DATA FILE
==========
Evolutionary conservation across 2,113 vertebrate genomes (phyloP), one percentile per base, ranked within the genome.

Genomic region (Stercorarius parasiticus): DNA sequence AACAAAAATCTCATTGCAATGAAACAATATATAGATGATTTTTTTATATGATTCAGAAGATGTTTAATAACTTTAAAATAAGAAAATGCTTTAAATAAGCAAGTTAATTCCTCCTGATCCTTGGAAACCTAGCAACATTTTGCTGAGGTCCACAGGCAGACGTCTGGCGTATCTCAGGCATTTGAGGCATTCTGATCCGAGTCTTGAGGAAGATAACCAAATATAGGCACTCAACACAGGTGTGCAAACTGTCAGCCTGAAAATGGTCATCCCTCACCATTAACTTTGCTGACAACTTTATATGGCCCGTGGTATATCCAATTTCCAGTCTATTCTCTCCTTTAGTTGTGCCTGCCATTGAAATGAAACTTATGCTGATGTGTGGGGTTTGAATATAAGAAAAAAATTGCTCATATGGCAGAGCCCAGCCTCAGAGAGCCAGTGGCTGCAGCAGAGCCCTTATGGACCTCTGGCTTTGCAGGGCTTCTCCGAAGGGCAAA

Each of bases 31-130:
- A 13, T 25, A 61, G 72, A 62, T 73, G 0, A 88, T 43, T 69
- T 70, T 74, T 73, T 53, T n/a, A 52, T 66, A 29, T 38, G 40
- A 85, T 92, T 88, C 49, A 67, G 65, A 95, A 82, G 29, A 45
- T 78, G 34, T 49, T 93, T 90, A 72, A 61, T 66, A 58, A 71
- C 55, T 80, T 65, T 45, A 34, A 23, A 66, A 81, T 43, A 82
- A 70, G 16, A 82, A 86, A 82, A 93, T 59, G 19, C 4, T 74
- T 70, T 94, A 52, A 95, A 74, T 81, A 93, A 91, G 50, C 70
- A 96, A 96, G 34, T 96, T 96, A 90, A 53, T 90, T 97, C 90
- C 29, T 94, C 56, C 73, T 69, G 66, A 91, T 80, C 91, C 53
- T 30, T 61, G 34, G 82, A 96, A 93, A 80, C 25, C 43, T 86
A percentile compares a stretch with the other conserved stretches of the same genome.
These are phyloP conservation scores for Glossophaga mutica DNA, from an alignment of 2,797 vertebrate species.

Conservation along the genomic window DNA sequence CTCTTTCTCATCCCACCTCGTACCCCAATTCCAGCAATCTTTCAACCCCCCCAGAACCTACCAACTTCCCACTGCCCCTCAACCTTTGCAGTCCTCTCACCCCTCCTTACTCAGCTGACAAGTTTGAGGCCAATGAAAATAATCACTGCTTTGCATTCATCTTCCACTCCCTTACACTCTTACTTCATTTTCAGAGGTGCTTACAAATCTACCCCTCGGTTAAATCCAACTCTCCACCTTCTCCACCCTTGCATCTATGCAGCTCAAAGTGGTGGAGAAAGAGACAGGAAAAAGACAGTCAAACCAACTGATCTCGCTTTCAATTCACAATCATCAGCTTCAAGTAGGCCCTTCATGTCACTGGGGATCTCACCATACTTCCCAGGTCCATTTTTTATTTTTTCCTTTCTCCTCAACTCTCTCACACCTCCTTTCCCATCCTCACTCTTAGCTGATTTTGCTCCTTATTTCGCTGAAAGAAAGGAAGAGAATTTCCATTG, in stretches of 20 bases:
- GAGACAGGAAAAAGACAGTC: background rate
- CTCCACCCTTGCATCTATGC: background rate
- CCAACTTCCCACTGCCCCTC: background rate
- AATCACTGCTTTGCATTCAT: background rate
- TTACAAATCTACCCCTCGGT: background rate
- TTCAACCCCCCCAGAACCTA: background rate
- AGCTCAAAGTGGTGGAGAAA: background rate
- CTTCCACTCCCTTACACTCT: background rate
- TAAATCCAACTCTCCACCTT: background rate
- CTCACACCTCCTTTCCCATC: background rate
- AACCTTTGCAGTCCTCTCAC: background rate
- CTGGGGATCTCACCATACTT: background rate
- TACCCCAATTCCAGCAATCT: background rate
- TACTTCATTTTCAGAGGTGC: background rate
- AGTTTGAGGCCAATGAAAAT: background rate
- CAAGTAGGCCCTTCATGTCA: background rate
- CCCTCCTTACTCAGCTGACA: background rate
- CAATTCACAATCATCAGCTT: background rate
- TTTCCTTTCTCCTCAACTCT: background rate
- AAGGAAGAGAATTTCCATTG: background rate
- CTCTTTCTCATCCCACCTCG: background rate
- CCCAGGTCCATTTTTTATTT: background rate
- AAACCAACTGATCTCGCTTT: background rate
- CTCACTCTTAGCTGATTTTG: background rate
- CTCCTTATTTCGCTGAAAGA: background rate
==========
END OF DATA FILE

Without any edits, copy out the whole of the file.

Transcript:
Evolutionary conservation across 2,113 vertebrate genomes (phyloP), one percentile per base, ranked within the genome.

Genomic region (Stercorarius parasiticus): DNA sequence AACAAAAATCTCATTGCAATGAAACAATATATAGATGATTTTTTTATATGATTCAGAAGATGTTTAATAACTTTAAAATAAGAAAATGCTTTAAATAAGCAAGTTAATTCCTCCTGATCCTTGGAAACCTAGCAACATTTTGCTGAGGTCCACAGGCAGACGTCTGGCGTATCTCAGGCATTTGAGGCATTCTGATCCGAGTCTTGAGGAAGATAACCAAATATAGGCACTCAACACAGGTGTGCAAACTGTCAGCCTGAAAATGGTCATCCCTCACCATTAACTTTGCTGACAACTTTATATGGCCCGTGGTATATCCAATTTCCAGTCTATTCTCTCCTTTAGTTGTGCCTGCCATTGAAATGAAACTTATGCTGATGTGTGGGGTTTGAATATAAGAAAAAAATTGCTCATATGGCAGAGCCCAGCCTCAGAGAGCCAGTGGCTGCAGCAGAGCCCTTATGGACCTCTGGCTTTGCAGGGCTTCTCCGAAGGGCAAA

Each of bases 31-130:
- A 13, T 25, A 61, G 72, A 62, T 73, G 0, A 88, T 43, T 69
- T 70, T 74, T 73, T 53, T n/a, A 52, T 66, A 29, T 38, G 40
- A 85, T 92, T 88, C 49, A 67, G 65, A 95, A 82, G 29, A 45
- T 78, G 34, T 49, T 93, T 90, A 72, A 61, T 66, A 58, A 71
- C 55, T 80, T 65, T 45, A 34, A 23, A 66, A 81, T 43, A 82
- A 70, G 16, A 82, A 86, A 82, A 93, T 59, G 19, C 4, T 74
- T 70, T 94, A 52, A 95, A 74, T 81, A 93, A 91, G 50, C 70
- A 96, A 96, G 34, T 96, T 96, A 90, A 53, T 90, T 97, C 90
- C 29, T 94, C 56, C 73, T 69, G 66, A 91, T 80, C 91, C 53
- T 30, T 61, G 34, G 82, A 96, A 93, A 80, C 25, C 43, T 86
A percentile compares a stretch with the other conserved stretches of the same genome.
These are phyloP conservation scores for Glossophaga mutica DNA, from an alignment of 2,797 vertebrate species.

Conservation along the genomic window DNA sequence CTCTTTCTCATCCCACCTCGTACCCCAATTCCAGCAATCTTTCAACCCCCCCAGAACCTACCAACTTCCCACTGCCCCTCAACCTTTGCAGTCCTCTCACCCCTCCTTACTCAGCTGACAAGTTTGAGGCCAATGAAAATAATCACTGCTTTGCATTCATCTTCCACTCCCTTACACTCTTACTTCATTTTCAGAGGTGCTTACAAATCTACCCCTCGGTTAAATCCAACTCTCCACCTTCTCCACCCTTGCATCTATGCAGCTCAAAGTGGTGGAGAAAGAGACAGGAAAAAGACAGTCAAACCAACTGATCTCGCTTTCAATTCACAATCATCAGCTTCAAGTAGGCCCTTCATGTCACTGGGGATCTCACCATACTTCCCAGGTCCATTTTTTATTTTTTCCTTTCTCCTCAACTCTCTCACACCTCCTTTCCCATCCTCACTCTTAGCTGATTTTGCTCCTTATTTCGCTGAAAGAAAGGAAGAGAATTTCCATTG, in stretches of 20 bases:
- GAGACAGGAAAAAGACAGTC: background rate
- CTCCACCCTTGCATCTATGC: background rate
- CCAACTTCCCACTGCCCCTC: background rate
- AATCACTGCTTTGCATTCAT: background rate
- TTACAAATCTACCCCTCGGT: background rate
- TTCAACCCCCCCAGAACCTA: background rate
- AGCTCAAAGTGGTGGAGAAA: background rate
- CTTCCACTCCCTTACACTCT: background rate
- TAAATCCAACTCTCCACCTT: background rate
- CTCACACCTCCTTTCCCATC: background rate
- AACCTTTGCAGTCCTCTCAC: background rate
- CTGGGGATCTCACCATACTT: background rate
- TACCCCAATTCCAGCAATCT: background rate
- TACTTCATTTTCAGAGGTGC: background rate
- AGTTTGAGGCCAATGAAAAT: background rate
- CAAGTAGGCCCTTCATGTCA: background rate
- CCCTCCTTACTCAGCTGACA: background rate
- CAATTCACAATCATCAGCTT: background rate
- TTTCCTTTCTCCTCAACTCT: background rate
- AAGGAAGAGAATTTCCATTG: background rate
- CTCTTTCTCATCCCACCTCG: background rate
- CCCAGGTCCATTTTTTATTT: background rate
- AAACCAACTGATCTCGCTTT: background rate
- CTCACTCTTAGCTGATTTTG: background rate
- CTCCTTATTTCGCTGAAAGA: background rate